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There is an effort afoot to "Flatten the Curve," with its own hashtag on social media. One of the big reasons behind it — to keep hospitals from getting overwhelmed by a possible explosion of COVID-19 cases.
"We need to flatten the curve so there is not a spike in occurrences and give our healthcare delivery systems across our states the opportunity to have the resources to meet the needs," said Sen. Jerry Moran (R-Kan.) during a Monday news conference at The University of Kansas Health System.
A USA TODAY analysis shows that if the nation sees a major spike, there could be almost six seriously ill patients for every existing hospital bed. In Kansas, that number is a bit lower — 4.4 patients per bed. However, the analysis shows 12.4 cases per available bed.
According to the statistics, there were 9,659 total beds in the state — however, those numbers were complied prior to the closure of the Sumner County Hospital last week. The data projects more than 215,000 infections in the state.
Those numbers are why health officials are encouraging "social distancing" and the cancellation of events in an effort to "flatten the curve." It is an attempt to slow the growth of the disease and allow hospitals to respond.
If those initatives do not work, and there is a crush of patients for local and rural hospitals there is an answer, according to Dr. Steve Stites, of KU Medical System. That answer comes in the form of teamwork and regionalization of care.
"You have to work together as a state and a region," Stites told The Newton Kansan. "If one place is overwhelmed, other places have to help work with that patient population. You can’t look at this as we are just one hospital. We have to look at is as a health system across the state .... We are all in this together. That is what is happening in Seattle. When one hospital got full, they didn’t start asking whose patients they were."
In addition, according to Moran, VA hospitals are required to act as a backup to the public health systems and hospitals in this type of situation.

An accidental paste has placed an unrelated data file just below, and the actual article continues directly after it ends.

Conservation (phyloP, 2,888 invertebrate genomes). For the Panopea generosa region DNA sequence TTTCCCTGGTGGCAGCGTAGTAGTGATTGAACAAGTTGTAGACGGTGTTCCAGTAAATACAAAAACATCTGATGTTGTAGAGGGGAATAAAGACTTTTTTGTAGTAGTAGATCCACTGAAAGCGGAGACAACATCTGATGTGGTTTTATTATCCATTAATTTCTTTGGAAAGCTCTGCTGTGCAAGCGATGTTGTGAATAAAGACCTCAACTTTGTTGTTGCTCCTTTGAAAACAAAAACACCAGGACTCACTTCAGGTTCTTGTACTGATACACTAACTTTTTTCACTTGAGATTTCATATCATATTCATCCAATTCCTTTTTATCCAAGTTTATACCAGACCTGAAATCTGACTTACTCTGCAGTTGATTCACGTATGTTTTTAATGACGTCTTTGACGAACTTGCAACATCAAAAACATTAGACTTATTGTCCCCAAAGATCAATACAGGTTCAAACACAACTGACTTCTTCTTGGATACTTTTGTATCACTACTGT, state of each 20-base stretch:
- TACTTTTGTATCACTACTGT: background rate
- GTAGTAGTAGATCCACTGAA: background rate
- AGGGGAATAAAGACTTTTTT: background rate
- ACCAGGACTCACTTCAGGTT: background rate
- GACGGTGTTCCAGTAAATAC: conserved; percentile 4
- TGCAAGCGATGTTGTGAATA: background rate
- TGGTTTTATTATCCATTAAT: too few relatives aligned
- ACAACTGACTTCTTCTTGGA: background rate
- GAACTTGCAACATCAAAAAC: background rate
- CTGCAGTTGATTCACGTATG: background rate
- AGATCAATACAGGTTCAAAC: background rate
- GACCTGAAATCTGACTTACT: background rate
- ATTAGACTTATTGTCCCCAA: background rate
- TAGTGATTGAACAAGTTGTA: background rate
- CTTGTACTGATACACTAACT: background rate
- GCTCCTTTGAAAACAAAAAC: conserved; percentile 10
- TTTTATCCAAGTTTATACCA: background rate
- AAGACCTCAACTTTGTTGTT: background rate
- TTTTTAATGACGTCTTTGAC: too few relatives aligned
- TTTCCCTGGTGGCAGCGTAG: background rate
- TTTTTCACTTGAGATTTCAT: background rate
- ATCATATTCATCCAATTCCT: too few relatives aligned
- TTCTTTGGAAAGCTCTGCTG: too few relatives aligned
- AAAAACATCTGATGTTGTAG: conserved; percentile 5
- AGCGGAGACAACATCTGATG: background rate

"If they are needed, the VA is a place that can be used to help meet the needs across the country," Moran told The Kansan.
Data compiled by USA TODAY, based on data from the American Hospital Association, U.S. Census, CDC and World Health Organization, is purposely conservative. For example, it assumes all beds will be empty. Since two thirds of them are not, the reality could be far worse: about 17 people per open bed nationwide.
"Unless we are able to implement dramatic isolation measures like some places in China, we’ll be presented with overwhelming numbers of coronavirus patients – two to 10 times as we see at peak influenza times," said Dr. James Lawler, who researches emerging diseases at the University of Nebraska Medical Center and the Global Center for Health Security.
Lawler added that "no hospital has current capacity to absorb that" without taking crisis care measures, such as postponing elective procedures and reserving finite resources for those coronavirus patients most likely to recover. The American Hospital Association wrote to congressional leaders in February to ask for money to build hospitals and housing to isolate patients.
USA TODAY’s analysis estimates 23.8 million Americans could contract COVID-19, the illness caused by the novel coronavirus that first appeared in Wuhan, China.
That number is based on an infection rate of 7.4% – similar to a mild flu year. Experts say this infection rate will likely be far higher.
The Johns Hopkins Center for Health Security estimates that 38 million Americans will need medical care for COVID-19, including as many as 9.6 million who need to be hospitalized – about a third of whom might need ICU-level care. In a February presentation to the American Hospital Association, Lawler estimated that as many as 96 million Americans could be infected.